The reemergence of his emotions is shown as a gradual process. Already when he first sees the group of ten his brothers, and hears them conversing about how these troubles are befalling them because they had wronged their brother, he turns aside to stifle a tear (42:24). Later, when he sees Benjamin, his feelings begin to swell up in earnest, and he must go to another room to conceal his weeping. “ki nikhmeru rahamav el ahiv…” “for he was overcome with feeling for his brother…” (43:30). Finally, when Judah speaks up in a mature, responsible, self-sacrificing way to stand surety for Benjamin, acting as natural leader of the family, he breaks down, abandons the masquerade, and sends everyone out of the room to make his confession.

I see this scene as the crux of Yosef’s change and growth: his moving away from the posture of superiority and control, so typical of the favored younger son (and, to speak anachronistically, such a familiar pattern among certain kinds of modern Jewish families), towards a simple acceptance and forgiveness of his peers and family. He abandons the second dream, the grandiose plan of manipulating things so that his father would come to bow down to him as the anonymous stranger, and reveals himself to his brothers: “I am Joseph; is father still alive?” (45:3).

Rabbi Soloveitchik, in his classic essay Halakhic Man, speaks of the great self-control and inner discipline of ba’alei halakah, the archetypal Talmudic/halakhic scholars:

Halakhic man is characterized by an almost festive dignity (or, to use the term of William James, an attitude of solemnity).... This stance prevents man from being attracted to any of the extremes of the emotional life… His affective life is characterized by a fine equilibrium, a stoic tranquility. It exemplifies the Aristotelian golden mean and the ideal of the well-balanced personality set forth by Maimonides... (pp. 76-77)

He goes on to recount a series of anecdotes involving the Gaon of Vilna and others in which, even in the face of the death of loved ones, they maintained their perfect composure and devotion to halakhah, controlling of their actions in light of, e.g., the laws of Shabbat and Yom Tov, or in order to fulfill the mitzvah of tefillin as perfectly as possible before becoming a mourner, was complete. When Rav Aharon Lichtenstein taught this essay at Gush Etzion, he related an anecdote involving another gadol (I believe it was Rav Hayyim Heller) who received news of the death of loved one in Shabbat, and broke down in tears. Later, he composed a halakhic responsum exploring the permissibility or not of this act, and ultimately defended his weeping. The significant point seemed to be the emotional, spontaneous nature of his immediate reaction.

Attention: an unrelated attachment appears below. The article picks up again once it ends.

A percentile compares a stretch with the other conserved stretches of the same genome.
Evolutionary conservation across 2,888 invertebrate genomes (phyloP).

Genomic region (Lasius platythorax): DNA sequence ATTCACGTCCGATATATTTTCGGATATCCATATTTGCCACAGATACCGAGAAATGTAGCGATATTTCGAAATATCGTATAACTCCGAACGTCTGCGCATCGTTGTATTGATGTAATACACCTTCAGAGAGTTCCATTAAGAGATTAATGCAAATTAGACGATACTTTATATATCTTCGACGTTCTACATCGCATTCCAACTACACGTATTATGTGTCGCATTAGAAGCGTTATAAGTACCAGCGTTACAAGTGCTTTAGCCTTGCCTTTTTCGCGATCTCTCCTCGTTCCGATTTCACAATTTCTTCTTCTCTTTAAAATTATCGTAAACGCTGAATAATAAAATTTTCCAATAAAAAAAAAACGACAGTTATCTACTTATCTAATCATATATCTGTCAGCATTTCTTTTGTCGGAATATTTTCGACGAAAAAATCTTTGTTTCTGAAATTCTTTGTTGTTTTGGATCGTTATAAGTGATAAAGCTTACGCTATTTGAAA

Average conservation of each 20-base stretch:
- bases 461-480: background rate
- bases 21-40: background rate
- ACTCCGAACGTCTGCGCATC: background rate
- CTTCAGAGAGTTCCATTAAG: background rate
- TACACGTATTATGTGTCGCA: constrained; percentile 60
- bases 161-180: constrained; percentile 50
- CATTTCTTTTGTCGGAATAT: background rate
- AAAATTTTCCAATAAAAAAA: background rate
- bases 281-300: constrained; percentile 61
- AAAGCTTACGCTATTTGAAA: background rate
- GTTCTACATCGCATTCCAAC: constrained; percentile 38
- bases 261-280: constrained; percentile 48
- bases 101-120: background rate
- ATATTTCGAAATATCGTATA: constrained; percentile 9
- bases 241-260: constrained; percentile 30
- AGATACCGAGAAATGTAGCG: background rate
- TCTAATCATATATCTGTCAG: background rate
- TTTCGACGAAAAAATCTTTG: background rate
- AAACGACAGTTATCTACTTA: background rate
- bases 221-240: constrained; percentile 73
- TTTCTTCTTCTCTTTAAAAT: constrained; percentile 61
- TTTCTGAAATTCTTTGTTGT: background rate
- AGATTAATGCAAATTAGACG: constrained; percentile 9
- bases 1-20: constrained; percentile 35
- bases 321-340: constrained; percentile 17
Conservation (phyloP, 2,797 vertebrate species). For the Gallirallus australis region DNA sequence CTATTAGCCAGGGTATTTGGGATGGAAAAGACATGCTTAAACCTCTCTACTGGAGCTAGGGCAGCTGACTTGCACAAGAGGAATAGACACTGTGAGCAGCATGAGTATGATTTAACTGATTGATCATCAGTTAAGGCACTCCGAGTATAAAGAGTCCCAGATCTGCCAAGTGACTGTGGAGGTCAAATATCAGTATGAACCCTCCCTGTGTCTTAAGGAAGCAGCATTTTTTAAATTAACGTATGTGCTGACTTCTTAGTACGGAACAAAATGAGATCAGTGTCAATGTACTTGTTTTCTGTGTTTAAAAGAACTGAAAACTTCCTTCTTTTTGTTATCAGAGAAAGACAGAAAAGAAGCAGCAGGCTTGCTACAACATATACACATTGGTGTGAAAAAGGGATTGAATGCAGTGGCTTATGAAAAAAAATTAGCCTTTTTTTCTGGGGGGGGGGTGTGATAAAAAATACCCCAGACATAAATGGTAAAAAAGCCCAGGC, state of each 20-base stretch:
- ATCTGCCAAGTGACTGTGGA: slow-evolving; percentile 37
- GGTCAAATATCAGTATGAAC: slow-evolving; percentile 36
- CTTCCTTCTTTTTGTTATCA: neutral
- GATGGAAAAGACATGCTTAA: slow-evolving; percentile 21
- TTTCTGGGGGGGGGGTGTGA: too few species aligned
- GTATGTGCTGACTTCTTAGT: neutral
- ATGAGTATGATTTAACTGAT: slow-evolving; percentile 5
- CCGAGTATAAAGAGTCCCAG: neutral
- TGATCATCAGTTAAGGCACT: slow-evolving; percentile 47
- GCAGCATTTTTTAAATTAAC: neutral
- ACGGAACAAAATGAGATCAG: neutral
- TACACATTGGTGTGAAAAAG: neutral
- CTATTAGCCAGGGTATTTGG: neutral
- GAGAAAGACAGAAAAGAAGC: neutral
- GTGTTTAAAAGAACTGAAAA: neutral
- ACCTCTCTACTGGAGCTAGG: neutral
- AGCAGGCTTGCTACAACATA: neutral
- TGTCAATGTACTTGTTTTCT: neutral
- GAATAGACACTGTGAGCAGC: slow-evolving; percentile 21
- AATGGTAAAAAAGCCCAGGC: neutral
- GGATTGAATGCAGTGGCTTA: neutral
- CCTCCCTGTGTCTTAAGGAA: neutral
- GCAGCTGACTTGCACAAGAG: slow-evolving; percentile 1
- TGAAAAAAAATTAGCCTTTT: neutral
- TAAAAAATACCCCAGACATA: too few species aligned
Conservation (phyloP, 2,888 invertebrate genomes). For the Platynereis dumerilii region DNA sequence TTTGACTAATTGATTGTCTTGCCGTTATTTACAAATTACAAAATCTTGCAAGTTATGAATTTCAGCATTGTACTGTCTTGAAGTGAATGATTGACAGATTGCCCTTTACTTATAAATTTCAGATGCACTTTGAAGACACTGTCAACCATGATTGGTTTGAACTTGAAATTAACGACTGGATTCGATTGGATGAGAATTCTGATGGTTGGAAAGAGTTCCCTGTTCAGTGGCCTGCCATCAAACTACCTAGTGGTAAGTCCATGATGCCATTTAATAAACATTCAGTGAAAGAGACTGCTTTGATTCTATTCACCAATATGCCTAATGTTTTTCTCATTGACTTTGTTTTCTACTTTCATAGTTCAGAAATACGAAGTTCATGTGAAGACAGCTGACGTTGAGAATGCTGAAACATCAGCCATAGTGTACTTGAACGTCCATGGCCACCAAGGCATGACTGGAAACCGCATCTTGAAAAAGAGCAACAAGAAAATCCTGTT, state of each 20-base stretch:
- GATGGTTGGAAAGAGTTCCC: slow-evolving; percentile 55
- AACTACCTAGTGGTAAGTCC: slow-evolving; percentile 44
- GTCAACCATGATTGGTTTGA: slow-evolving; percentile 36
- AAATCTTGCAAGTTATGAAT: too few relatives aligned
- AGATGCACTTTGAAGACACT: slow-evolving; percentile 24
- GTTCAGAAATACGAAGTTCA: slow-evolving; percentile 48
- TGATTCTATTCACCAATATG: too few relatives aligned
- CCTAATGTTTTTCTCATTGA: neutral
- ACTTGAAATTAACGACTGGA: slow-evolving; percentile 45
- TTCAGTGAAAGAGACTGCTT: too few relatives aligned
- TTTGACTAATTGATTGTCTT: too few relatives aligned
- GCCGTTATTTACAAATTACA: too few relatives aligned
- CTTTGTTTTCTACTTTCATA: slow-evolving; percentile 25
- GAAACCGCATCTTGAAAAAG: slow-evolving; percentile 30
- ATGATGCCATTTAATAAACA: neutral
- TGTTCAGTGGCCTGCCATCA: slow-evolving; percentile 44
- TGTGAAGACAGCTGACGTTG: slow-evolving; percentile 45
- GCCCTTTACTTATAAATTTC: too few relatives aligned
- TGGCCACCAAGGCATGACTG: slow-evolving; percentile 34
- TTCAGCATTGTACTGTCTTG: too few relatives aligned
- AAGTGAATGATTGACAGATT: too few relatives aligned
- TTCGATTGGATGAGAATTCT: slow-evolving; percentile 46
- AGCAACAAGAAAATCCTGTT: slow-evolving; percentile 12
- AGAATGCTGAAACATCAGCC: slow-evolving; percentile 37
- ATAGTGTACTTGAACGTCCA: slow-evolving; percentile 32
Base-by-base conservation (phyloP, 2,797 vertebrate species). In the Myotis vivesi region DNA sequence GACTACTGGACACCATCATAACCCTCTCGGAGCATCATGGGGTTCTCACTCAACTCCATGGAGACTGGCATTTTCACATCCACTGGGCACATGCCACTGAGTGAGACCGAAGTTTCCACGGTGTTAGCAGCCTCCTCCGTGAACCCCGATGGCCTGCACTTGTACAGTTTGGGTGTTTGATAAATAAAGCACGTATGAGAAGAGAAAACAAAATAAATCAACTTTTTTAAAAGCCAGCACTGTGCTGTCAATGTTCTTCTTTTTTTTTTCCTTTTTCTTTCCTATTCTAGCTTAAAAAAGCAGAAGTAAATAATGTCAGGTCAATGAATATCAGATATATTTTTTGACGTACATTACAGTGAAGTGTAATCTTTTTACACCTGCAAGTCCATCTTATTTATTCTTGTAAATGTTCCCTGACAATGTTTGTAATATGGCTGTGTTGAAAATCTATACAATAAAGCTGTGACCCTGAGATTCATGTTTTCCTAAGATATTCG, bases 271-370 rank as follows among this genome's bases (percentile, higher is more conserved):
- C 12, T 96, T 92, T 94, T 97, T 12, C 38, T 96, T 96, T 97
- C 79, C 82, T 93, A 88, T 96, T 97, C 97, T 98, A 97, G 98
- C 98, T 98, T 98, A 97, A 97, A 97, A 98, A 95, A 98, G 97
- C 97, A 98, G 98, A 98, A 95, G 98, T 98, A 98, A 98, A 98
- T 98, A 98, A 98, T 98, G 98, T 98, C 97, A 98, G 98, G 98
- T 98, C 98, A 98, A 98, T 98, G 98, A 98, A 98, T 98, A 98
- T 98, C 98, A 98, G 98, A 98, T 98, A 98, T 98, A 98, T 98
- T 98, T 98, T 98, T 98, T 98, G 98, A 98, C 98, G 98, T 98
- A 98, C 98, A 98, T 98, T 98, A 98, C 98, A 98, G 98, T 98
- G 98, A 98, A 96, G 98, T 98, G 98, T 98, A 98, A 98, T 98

Joseph the Provider

In the latter part of this parshah, we turn from the family drama to larger issues: of economy, social welfare, of the role of state. In Chapter 47 we read f how, with Joseph’s help and planning, the free peasant population of Egypt gradually lose all they own: first their money, then their livestock, and finally their land and even their very bodies. They are then moved to the cities, and become serfs of Pharaoh. (There is a truly harrowing Rashi on verse 47:21, quoting Hullin 60b, which says that the Egyptians were moved from country to city, or even from one city to another, so that the Jews wouldn’t be seen by their non-Jewish neighbors as exiles, since now everybody would be a displaced new-comer.)

As one raised with socialist values, I find this story very difficult. (To this day, I would describe myself as a democratic socialist, and look on in dismay at the unravelling of the Labor Party in our country, and its replacement by a very “’90’s” neo-liberalism, which is only another name for a new, hyper-sophisticated ideology of capitalism.) Perhaps this chapter may be read as an etiology of feudalism: describing how a presumably once-free people became subservient to a powerful, centralized, well-organized government that turns a tragedy to its own advantage. It is interesting to read this chapter in light of Leviticus 25, which presents a radically egalitarian vision of society, in which it is clear, through the institutions of shmitah and yovel (sabbatical and jubilee years), that money, property, and private ownership are not absolute values.

Two mitigating points. First: that the ancient world can’t really be judged by the standards of the 20th century: it wasn’t Joseph’s or Pharaoh’s fault that neither of them were FDR. Second: that Yosef nevertheless found a way to assure that the population wouldn’t die.

Pharaoh and Yaakov